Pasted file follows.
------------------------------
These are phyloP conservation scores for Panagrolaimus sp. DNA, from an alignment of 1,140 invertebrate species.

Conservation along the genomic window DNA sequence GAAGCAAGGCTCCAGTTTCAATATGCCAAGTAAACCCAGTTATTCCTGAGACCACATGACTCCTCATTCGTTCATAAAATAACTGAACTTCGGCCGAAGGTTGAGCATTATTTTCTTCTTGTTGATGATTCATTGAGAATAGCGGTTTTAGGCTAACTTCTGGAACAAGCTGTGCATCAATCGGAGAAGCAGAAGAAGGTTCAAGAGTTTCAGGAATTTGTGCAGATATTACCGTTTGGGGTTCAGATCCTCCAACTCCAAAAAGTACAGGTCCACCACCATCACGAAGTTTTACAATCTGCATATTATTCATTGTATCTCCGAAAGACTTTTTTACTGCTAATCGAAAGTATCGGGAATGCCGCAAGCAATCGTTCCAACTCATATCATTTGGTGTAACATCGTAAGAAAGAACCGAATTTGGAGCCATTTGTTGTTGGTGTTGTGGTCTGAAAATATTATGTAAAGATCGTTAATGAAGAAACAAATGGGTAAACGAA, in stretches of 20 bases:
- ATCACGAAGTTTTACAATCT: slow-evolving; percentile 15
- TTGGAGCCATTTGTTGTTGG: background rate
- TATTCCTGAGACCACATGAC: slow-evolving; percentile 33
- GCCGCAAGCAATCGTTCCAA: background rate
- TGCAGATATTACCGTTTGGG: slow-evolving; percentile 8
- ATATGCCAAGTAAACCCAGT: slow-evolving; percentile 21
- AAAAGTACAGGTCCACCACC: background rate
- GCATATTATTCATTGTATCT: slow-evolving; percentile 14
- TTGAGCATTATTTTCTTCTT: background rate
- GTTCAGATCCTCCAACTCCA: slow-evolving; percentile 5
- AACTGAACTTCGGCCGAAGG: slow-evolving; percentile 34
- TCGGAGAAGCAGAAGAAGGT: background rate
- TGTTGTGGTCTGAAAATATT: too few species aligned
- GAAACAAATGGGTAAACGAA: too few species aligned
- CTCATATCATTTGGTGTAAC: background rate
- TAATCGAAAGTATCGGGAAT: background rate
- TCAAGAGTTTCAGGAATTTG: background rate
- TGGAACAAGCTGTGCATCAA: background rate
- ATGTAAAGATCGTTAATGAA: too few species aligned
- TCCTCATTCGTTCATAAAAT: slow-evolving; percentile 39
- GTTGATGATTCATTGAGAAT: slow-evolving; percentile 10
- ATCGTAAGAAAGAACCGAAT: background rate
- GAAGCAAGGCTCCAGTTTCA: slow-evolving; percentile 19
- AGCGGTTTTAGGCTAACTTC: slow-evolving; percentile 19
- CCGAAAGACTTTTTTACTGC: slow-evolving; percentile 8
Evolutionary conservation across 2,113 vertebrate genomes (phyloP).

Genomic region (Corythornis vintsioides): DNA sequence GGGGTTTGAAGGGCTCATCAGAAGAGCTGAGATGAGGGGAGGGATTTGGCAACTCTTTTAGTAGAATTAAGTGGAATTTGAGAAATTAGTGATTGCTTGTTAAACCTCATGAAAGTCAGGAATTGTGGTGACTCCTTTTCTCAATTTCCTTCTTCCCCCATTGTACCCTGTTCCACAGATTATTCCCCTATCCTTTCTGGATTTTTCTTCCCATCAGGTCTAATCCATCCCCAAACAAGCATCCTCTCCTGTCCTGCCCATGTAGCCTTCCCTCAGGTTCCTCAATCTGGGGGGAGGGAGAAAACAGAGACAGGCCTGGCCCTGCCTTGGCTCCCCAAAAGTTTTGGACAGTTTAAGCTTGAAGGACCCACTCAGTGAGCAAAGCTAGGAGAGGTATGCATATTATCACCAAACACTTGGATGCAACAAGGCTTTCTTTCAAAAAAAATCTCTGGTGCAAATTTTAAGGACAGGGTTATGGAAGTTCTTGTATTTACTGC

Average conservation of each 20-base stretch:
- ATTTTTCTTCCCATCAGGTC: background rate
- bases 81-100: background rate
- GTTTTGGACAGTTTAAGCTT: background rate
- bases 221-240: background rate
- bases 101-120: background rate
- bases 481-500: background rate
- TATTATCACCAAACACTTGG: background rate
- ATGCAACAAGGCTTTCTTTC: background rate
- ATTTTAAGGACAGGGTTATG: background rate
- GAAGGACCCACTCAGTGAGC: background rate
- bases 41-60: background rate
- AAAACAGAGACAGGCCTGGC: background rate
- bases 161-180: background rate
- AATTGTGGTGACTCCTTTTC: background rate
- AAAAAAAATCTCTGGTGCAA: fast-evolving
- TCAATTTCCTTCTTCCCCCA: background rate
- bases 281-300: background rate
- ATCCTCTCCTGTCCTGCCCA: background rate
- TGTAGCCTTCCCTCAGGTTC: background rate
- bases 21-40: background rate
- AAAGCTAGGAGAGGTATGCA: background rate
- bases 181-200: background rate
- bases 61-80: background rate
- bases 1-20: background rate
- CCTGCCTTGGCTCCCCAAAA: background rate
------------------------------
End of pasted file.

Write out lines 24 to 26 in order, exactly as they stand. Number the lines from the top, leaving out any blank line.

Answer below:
- ATCGTAAGAAAGAACCGAAT: background rate
- GAAGCAAGGCTCCAGTTTCA: slow-evolving; percentile 19
- AGCGGTTTTAGGCTAACTTC: slow-evolving; percentile 19